Adobe Stock / duncanandison

When I was 18 years old (a long time ago), I worked as a co-op student at General Motors’ Hydramatic division in Ypsilanti, Mich., which made automatic transmissions. My first day, they assigned me to a supervisor on the factory floor so I could learn from the bottom up.

Believe me, it was the bottom: dimly lit, loud, and dirty. The supervisor saw his chance to teach me a lesson and put me on an Excello machine that simultaneously drilled multiple holes into clutch housings that arrived every 30 seconds on an overhead conveyor. By the end of the day, I was sweaty, covered in machining oil, and exhausted. The supervisor came by, shook his head, and said, “Kid, I told you to operate that machine, not make love to it.”

That was my introduction to manufacturing.

Although my tenure at the plant got better, in the years since then I’ve avoided manufacturing, preferring offices or the outdoor setting of construction. Making concrete isn’t heavy manufacturing, although many of the same quality control and efficiency principles apply; but it’s not my area of expertise. As a long-time World of Concrete program developer and licensed engineer, I’m more familiar with concrete as a building material than how it’s made. If I’m going to give you what you need to improve profits, I need your help.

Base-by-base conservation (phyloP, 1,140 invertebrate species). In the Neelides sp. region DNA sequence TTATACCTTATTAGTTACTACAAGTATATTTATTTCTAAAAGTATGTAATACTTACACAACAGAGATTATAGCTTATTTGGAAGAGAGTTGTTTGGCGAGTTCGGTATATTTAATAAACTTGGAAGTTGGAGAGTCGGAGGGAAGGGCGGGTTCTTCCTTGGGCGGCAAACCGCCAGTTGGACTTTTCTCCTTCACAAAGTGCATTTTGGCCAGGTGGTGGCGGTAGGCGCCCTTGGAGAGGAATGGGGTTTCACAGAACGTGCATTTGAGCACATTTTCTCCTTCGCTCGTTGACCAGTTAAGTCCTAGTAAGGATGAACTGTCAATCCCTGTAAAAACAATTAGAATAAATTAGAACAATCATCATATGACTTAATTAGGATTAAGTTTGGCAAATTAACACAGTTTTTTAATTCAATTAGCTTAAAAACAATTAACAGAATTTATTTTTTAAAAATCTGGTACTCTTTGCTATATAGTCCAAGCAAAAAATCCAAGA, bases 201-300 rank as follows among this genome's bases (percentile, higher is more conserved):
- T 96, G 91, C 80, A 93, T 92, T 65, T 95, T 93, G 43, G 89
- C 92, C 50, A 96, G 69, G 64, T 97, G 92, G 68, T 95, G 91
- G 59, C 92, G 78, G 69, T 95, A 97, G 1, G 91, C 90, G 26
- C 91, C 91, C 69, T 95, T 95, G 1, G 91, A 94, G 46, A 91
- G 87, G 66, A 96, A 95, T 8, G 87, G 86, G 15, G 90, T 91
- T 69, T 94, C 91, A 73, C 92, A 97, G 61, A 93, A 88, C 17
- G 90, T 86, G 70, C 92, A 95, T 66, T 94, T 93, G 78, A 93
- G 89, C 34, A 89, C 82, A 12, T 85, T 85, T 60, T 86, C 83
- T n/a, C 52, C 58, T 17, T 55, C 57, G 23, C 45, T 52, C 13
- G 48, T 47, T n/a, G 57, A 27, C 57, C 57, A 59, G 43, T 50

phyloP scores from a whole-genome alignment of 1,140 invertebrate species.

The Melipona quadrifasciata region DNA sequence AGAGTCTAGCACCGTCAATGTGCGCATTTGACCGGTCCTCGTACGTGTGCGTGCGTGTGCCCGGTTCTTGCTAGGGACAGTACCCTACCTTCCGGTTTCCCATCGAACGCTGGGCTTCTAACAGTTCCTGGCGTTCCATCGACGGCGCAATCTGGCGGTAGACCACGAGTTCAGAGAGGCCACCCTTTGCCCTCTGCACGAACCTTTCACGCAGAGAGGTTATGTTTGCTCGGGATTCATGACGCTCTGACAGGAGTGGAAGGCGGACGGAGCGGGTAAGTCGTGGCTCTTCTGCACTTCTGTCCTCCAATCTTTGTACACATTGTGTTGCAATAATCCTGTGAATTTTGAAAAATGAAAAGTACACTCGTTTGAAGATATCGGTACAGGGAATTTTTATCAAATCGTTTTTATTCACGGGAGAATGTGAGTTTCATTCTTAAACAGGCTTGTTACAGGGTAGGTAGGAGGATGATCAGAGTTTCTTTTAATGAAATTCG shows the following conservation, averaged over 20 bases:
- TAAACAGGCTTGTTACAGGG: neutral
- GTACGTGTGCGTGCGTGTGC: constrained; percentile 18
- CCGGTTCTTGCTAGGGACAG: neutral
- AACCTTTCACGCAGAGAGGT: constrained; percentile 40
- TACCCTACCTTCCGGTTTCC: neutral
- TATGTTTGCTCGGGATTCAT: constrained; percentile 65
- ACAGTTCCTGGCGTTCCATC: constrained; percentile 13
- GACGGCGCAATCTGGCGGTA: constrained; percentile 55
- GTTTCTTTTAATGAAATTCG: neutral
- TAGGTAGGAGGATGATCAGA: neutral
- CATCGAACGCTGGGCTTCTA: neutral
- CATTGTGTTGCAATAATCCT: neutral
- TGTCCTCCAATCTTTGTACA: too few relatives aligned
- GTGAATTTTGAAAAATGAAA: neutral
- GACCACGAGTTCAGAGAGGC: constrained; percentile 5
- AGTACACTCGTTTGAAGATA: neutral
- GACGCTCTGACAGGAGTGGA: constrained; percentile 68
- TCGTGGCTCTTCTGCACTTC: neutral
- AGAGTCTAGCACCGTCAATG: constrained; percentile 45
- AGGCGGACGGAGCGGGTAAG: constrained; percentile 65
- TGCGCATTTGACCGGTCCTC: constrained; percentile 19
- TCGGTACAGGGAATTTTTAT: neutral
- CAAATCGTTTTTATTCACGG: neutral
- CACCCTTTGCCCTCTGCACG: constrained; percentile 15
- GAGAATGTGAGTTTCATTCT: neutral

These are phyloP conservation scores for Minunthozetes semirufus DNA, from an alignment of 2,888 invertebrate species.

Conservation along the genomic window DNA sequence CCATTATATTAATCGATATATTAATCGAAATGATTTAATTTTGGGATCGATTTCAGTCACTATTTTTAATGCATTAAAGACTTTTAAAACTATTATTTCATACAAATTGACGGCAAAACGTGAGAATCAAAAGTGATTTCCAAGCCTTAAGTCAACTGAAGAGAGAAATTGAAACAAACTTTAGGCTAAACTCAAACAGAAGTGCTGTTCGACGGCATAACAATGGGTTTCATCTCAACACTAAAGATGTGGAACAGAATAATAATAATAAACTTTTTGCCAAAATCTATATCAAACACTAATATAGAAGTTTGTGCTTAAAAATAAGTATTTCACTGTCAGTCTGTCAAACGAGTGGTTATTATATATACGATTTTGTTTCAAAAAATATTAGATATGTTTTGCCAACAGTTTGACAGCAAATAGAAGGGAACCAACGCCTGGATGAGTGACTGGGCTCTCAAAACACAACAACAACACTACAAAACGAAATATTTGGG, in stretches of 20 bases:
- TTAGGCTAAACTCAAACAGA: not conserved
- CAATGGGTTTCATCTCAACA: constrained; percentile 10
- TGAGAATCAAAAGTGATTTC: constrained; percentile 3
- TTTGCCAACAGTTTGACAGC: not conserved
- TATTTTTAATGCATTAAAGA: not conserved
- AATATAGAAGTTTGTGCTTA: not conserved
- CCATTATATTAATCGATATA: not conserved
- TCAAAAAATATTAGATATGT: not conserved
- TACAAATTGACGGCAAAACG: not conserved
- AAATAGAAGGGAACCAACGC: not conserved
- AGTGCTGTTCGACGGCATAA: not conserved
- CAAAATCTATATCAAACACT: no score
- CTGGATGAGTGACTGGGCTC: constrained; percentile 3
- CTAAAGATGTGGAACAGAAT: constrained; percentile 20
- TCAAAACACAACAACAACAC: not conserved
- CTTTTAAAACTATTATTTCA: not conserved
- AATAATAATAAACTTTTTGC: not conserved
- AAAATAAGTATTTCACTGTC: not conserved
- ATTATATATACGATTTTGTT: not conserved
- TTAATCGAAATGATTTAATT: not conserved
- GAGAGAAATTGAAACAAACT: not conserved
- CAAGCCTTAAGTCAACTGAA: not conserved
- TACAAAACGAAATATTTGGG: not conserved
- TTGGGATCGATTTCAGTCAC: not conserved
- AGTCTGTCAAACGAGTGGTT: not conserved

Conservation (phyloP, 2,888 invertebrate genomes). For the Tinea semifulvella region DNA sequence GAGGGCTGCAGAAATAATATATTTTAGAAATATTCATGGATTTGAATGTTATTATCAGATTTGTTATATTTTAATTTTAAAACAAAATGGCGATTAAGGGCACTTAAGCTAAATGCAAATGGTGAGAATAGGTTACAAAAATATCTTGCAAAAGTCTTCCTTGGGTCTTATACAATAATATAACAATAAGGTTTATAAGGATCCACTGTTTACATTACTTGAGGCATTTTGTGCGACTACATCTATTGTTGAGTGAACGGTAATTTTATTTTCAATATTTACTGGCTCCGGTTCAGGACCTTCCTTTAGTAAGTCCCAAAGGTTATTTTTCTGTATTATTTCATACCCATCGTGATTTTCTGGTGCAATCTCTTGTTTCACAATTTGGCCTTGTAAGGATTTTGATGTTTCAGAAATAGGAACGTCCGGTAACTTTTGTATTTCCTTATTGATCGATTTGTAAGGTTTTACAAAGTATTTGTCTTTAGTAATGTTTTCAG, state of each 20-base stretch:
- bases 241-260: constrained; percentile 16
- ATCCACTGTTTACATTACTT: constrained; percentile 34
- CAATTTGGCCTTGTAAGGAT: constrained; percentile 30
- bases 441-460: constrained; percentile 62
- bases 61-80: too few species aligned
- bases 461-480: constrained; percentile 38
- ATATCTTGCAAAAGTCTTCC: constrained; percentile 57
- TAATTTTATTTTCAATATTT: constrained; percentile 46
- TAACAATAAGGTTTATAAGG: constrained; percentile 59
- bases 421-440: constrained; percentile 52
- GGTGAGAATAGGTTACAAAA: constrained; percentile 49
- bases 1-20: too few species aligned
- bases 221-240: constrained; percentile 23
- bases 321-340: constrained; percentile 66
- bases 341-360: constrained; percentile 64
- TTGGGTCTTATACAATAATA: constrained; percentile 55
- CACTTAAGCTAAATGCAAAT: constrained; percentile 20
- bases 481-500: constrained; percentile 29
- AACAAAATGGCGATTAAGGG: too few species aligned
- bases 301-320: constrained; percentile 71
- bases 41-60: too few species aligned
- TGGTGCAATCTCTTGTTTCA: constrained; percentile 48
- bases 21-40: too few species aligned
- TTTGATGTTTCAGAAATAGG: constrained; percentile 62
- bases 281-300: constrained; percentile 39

So tell me what topics you lose sleep over. The skilled labor shortage? Choosing the right technology? New materials and admixtures? Plant operations? Your fleet? Think of me as your free consultant. Just tell me what you want and you’ll get it. No charge! E-mail to [email protected] or call me at 773-494-4619. I look forward to hearing from you.